Our research group studies Earth’s space environment using a combination of observational, theoretical, and numerical techniques.

Ionosphere/Polar Wind Model Simulations of the Polar Ionosphere

Ionospheric Structure and Dynamics

The plasma density in the ionosphere forms complicated structures as a result of the interplay between ion chemistry, plasma transport, solar radiation, and magnetospheric particle precipitation. The resulting structures create a complex and dynamic environment that affects the propagation of radio signals between the ground and space.

Resolute Bay Incoherent Scatter Radar measurements of polar cap patches during a geomagnetic storm.

Magnetosphere-Ionosphere-Atmosphere Coupling

Composite image from the International Space Station showing airglow layers. The colors come from sodium (yellow, 80-105 km), lower thermospheric oxygen (green, ~120 km), and upper thermospheric oxygen (red, ~250 km).
Image Credit: NASA

Earth’s ionosphere/thermosphere is the interaction region where the atmosphere meets space. This region receives energy from both the space environment above and the atmosphere below. This interaction region overlaps with the region where most satellites orbit, i.e. low-Earth orbit (LEO). The coupling to the neutral atmosphere involves atmospheric waves and changes to chemical composition. Coupling to the magnetosphere involves precipitation of energetic particles, flows of electromagnetic energy, and escaping ions outflowing from the ionosphere into the magnetosphere.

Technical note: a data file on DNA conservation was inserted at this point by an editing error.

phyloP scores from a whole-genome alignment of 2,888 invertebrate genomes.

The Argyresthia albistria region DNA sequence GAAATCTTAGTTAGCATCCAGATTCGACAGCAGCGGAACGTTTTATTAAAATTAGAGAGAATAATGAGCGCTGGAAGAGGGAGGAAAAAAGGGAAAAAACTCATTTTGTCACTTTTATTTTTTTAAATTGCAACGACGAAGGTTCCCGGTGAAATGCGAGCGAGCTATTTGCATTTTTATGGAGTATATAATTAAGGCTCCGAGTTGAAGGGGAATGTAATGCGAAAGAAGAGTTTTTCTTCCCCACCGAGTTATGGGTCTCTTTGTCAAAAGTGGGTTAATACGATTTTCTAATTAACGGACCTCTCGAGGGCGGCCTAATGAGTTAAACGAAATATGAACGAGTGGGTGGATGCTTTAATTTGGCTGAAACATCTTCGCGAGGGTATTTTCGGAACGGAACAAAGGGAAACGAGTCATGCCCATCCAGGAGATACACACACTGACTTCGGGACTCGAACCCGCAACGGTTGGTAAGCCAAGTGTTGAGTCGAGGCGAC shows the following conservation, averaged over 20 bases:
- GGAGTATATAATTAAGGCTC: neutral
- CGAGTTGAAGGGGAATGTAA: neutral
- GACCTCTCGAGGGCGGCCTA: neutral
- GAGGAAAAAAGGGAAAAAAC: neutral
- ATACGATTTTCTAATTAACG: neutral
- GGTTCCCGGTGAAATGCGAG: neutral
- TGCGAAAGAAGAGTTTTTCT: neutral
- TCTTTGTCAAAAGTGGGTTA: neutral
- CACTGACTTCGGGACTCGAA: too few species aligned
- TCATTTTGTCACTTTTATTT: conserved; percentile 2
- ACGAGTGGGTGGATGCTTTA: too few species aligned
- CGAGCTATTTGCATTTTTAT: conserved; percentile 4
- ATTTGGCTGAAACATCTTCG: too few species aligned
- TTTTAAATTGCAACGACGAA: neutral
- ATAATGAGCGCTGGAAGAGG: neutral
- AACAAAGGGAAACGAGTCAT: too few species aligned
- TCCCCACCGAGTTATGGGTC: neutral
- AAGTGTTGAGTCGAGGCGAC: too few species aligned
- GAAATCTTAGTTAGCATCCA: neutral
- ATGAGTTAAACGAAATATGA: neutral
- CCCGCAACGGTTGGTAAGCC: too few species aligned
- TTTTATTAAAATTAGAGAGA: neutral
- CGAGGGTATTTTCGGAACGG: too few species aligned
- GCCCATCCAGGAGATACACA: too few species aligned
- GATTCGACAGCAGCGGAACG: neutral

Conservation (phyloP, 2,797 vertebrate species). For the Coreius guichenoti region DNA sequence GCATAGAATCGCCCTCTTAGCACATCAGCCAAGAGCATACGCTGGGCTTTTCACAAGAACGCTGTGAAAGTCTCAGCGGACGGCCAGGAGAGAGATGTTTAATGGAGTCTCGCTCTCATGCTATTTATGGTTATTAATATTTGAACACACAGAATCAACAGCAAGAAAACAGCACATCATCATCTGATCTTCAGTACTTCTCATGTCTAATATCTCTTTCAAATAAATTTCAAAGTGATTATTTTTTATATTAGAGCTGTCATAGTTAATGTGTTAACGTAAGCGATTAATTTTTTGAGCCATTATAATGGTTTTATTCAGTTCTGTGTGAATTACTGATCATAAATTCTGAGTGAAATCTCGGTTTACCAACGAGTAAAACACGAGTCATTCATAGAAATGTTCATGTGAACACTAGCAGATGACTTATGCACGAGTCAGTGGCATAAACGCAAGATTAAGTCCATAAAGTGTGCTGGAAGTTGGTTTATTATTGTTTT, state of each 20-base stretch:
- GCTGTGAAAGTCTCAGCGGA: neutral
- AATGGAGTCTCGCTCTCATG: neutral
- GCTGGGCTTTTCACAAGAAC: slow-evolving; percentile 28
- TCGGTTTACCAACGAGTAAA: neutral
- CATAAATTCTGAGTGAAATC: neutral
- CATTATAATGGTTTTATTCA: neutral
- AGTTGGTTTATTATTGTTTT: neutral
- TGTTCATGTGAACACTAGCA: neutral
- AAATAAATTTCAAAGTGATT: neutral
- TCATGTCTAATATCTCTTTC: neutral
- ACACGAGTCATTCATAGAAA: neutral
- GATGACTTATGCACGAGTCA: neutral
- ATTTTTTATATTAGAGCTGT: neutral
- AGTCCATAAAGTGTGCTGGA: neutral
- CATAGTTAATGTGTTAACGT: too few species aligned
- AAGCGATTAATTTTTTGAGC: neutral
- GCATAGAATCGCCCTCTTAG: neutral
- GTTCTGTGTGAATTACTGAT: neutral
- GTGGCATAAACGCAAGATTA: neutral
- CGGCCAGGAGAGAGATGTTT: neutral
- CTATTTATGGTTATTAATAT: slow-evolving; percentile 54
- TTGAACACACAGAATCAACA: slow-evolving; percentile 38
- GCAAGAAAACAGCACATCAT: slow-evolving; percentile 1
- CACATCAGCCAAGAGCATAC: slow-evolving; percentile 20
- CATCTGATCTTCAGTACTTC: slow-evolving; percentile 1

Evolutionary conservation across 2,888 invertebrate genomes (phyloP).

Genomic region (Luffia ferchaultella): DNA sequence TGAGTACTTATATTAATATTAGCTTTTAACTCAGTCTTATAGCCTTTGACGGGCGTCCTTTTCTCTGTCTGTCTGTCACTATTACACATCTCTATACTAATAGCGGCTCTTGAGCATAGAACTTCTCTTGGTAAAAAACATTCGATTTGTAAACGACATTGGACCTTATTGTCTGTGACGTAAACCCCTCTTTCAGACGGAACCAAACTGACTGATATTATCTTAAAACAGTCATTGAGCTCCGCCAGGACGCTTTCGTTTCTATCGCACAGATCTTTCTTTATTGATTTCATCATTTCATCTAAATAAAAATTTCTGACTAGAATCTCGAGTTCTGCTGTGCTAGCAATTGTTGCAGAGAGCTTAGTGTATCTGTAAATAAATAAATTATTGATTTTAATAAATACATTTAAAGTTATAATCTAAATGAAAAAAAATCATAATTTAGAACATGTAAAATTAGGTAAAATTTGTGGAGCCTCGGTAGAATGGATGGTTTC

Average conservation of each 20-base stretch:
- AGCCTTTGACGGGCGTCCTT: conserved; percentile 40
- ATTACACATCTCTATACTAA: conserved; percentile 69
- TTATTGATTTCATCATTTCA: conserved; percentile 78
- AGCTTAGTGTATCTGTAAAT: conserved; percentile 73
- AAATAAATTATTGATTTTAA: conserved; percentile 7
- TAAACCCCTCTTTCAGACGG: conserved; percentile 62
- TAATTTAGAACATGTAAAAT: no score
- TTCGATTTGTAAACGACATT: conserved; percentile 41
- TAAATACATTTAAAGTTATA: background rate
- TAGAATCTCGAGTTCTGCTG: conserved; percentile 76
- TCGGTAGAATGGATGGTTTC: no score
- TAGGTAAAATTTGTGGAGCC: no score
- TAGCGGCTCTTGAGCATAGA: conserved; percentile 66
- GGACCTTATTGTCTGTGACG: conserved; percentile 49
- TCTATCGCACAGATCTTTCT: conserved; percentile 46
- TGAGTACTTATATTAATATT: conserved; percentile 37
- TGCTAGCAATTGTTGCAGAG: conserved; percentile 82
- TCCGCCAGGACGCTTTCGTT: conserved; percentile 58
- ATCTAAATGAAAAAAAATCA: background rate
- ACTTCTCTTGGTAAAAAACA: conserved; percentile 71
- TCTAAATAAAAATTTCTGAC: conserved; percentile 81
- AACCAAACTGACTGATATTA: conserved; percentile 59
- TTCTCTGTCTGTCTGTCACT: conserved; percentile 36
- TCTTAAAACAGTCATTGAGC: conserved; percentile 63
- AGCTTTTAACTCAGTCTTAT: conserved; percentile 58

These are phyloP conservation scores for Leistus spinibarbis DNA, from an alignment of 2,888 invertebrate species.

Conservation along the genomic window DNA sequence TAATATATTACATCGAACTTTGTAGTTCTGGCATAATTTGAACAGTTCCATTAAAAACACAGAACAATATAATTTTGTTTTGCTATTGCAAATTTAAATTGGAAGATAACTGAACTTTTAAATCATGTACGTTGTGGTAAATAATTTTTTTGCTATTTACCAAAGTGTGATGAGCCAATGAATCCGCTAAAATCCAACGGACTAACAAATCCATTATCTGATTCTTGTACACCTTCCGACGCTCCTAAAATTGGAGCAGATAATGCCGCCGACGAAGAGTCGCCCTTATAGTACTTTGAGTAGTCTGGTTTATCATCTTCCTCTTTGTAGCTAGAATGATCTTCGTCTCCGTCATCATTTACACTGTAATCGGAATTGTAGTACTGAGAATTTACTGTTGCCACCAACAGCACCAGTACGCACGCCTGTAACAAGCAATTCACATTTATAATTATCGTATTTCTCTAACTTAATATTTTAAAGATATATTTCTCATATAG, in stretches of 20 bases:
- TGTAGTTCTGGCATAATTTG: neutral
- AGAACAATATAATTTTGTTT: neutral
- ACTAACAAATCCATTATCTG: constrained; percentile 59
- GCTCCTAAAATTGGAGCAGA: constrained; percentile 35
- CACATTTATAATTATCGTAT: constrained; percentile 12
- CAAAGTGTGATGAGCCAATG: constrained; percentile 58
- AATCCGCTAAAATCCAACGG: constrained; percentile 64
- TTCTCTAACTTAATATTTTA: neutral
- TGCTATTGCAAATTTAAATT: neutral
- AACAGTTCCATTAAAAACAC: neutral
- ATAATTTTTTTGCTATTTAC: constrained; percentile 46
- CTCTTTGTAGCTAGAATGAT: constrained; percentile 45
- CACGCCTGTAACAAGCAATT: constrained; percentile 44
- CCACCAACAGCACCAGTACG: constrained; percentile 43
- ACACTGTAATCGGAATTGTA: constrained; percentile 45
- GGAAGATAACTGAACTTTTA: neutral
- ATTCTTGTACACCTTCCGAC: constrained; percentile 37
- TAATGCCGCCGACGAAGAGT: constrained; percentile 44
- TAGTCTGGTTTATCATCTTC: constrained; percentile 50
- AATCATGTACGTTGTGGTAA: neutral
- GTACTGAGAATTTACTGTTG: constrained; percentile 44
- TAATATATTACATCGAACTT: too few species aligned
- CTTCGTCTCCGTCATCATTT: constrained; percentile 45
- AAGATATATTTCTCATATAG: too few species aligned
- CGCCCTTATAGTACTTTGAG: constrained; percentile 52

Space Weather Modeling

Earth’s space environment is a complicated system with many different parts. Modeling these different regions requires different numerical techniques and physical approximations for the different regions. Therefore, space weather modeling requires coupled networks of models that exchange information across boundaries.

Multiscale Atmosphere-Geospace Environment (MAGE) model diagram.

Radar and Radio Science

Dr. Varney in front of the Poker Flat Incoherent Scatter Radar (PFISR)

Our group uses a variety of radio techniques to measure properties of the ionospheric plasma. We have particular expertise in the incoherent scatter (IS) radar technique, a powerful diagnostic technique capable of measuring altitude profiles and volumetric images of plasma densities, temperatures, and velocities.

Affiliated Projects

The Center for Geospace Storms (CGS) is a NASA DRIVE Science Center focused on transforming the understanding and predictability of space weather. This program include the development of the multiscale atmosphere geospace environment (MAGE) coupled model framework. More information at